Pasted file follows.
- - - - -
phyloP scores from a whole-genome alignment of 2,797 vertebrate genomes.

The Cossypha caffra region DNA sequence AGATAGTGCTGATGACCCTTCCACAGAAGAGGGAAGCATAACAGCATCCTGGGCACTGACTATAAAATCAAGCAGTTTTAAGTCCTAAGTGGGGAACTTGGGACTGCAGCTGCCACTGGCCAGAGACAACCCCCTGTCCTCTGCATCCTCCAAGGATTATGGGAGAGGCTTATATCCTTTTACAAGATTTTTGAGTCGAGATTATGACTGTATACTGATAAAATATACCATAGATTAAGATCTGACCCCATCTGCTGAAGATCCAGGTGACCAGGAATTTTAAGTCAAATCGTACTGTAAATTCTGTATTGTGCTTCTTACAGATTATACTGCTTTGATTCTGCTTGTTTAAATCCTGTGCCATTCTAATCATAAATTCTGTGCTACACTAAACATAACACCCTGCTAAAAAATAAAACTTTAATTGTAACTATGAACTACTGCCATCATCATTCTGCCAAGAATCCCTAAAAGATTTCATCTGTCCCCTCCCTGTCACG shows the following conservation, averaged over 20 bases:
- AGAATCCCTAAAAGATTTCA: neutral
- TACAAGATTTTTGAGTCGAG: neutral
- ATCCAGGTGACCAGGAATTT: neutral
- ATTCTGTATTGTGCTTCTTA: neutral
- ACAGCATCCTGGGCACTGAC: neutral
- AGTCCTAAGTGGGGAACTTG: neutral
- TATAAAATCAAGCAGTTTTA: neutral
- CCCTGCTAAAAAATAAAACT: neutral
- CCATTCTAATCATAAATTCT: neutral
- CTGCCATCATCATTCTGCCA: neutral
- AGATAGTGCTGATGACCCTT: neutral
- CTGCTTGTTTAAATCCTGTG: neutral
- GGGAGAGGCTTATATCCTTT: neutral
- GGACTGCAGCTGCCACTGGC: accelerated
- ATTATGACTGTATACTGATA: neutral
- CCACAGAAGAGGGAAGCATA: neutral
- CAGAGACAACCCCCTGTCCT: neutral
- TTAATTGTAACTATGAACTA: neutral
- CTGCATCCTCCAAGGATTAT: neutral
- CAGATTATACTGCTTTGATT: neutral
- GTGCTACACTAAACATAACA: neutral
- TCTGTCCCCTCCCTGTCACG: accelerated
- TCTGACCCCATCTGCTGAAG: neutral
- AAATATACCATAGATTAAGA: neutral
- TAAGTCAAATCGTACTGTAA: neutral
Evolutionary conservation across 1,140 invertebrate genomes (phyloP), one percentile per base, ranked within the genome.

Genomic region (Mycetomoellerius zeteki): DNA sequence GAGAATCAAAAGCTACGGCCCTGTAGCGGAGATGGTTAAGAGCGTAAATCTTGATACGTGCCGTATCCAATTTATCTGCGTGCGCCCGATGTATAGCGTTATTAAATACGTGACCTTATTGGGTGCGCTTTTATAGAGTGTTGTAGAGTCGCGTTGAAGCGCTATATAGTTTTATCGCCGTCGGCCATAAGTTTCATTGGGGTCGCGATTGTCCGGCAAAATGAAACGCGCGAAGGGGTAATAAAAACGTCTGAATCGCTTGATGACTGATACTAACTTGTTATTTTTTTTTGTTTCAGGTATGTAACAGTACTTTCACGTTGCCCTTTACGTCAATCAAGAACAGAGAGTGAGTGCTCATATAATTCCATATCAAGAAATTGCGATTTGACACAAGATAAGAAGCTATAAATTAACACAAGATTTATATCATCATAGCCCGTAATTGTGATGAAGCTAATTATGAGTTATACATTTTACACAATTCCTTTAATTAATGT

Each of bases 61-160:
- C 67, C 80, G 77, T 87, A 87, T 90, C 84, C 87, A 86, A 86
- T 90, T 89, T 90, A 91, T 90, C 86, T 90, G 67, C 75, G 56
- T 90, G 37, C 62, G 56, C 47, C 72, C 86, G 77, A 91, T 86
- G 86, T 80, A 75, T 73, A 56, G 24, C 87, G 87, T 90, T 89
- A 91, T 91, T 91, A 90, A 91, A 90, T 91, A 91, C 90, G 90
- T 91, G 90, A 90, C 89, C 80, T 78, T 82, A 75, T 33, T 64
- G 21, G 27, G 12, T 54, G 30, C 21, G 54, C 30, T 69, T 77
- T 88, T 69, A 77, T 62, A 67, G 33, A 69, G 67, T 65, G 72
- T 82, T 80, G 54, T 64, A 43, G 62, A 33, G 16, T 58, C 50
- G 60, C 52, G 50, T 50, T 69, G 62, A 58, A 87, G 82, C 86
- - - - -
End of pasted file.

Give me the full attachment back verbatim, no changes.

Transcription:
phyloP scores from a whole-genome alignment of 2,797 vertebrate genomes.

The Cossypha caffra region DNA sequence AGATAGTGCTGATGACCCTTCCACAGAAGAGGGAAGCATAACAGCATCCTGGGCACTGACTATAAAATCAAGCAGTTTTAAGTCCTAAGTGGGGAACTTGGGACTGCAGCTGCCACTGGCCAGAGACAACCCCCTGTCCTCTGCATCCTCCAAGGATTATGGGAGAGGCTTATATCCTTTTACAAGATTTTTGAGTCGAGATTATGACTGTATACTGATAAAATATACCATAGATTAAGATCTGACCCCATCTGCTGAAGATCCAGGTGACCAGGAATTTTAAGTCAAATCGTACTGTAAATTCTGTATTGTGCTTCTTACAGATTATACTGCTTTGATTCTGCTTGTTTAAATCCTGTGCCATTCTAATCATAAATTCTGTGCTACACTAAACATAACACCCTGCTAAAAAATAAAACTTTAATTGTAACTATGAACTACTGCCATCATCATTCTGCCAAGAATCCCTAAAAGATTTCATCTGTCCCCTCCCTGTCACG shows the following conservation, averaged over 20 bases:
- AGAATCCCTAAAAGATTTCA: neutral
- TACAAGATTTTTGAGTCGAG: neutral
- ATCCAGGTGACCAGGAATTT: neutral
- ATTCTGTATTGTGCTTCTTA: neutral
- ACAGCATCCTGGGCACTGAC: neutral
- AGTCCTAAGTGGGGAACTTG: neutral
- TATAAAATCAAGCAGTTTTA: neutral
- CCCTGCTAAAAAATAAAACT: neutral
- CCATTCTAATCATAAATTCT: neutral
- CTGCCATCATCATTCTGCCA: neutral
- AGATAGTGCTGATGACCCTT: neutral
- CTGCTTGTTTAAATCCTGTG: neutral
- GGGAGAGGCTTATATCCTTT: neutral
- GGACTGCAGCTGCCACTGGC: accelerated
- ATTATGACTGTATACTGATA: neutral
- CCACAGAAGAGGGAAGCATA: neutral
- CAGAGACAACCCCCTGTCCT: neutral
- TTAATTGTAACTATGAACTA: neutral
- CTGCATCCTCCAAGGATTAT: neutral
- CAGATTATACTGCTTTGATT: neutral
- GTGCTACACTAAACATAACA: neutral
- TCTGTCCCCTCCCTGTCACG: accelerated
- TCTGACCCCATCTGCTGAAG: neutral
- AAATATACCATAGATTAAGA: neutral
- TAAGTCAAATCGTACTGTAA: neutral
Evolutionary conservation across 1,140 invertebrate genomes (phyloP), one percentile per base, ranked within the genome.

Genomic region (Mycetomoellerius zeteki): DNA sequence GAGAATCAAAAGCTACGGCCCTGTAGCGGAGATGGTTAAGAGCGTAAATCTTGATACGTGCCGTATCCAATTTATCTGCGTGCGCCCGATGTATAGCGTTATTAAATACGTGACCTTATTGGGTGCGCTTTTATAGAGTGTTGTAGAGTCGCGTTGAAGCGCTATATAGTTTTATCGCCGTCGGCCATAAGTTTCATTGGGGTCGCGATTGTCCGGCAAAATGAAACGCGCGAAGGGGTAATAAAAACGTCTGAATCGCTTGATGACTGATACTAACTTGTTATTTTTTTTTGTTTCAGGTATGTAACAGTACTTTCACGTTGCCCTTTACGTCAATCAAGAACAGAGAGTGAGTGCTCATATAATTCCATATCAAGAAATTGCGATTTGACACAAGATAAGAAGCTATAAATTAACACAAGATTTATATCATCATAGCCCGTAATTGTGATGAAGCTAATTATGAGTTATACATTTTACACAATTCCTTTAATTAATGT

Each of bases 61-160:
- C 67, C 80, G 77, T 87, A 87, T 90, C 84, C 87, A 86, A 86
- T 90, T 89, T 90, A 91, T 90, C 86, T 90, G 67, C 75, G 56
- T 90, G 37, C 62, G 56, C 47, C 72, C 86, G 77, A 91, T 86
- G 86, T 80, A 75, T 73, A 56, G 24, C 87, G 87, T 90, T 89
- A 91, T 91, T 91, A 90, A 91, A 90, T 91, A 91, C 90, G 90
- T 91, G 90, A 90, C 89, C 80, T 78, T 82, A 75, T 33, T 64
- G 21, G 27, G 12, T 54, G 30, C 21, G 54, C 30, T 69, T 77
- T 88, T 69, A 77, T 62, A 67, G 33, A 69, G 67, T 65, G 72
- T 82, T 80, G 54, T 64, A 43, G 62, A 33, G 16, T 58, C 50
- G 60, C 52, G 50, T 50, T 69, G 62, A 58, A 87, G 82, C 86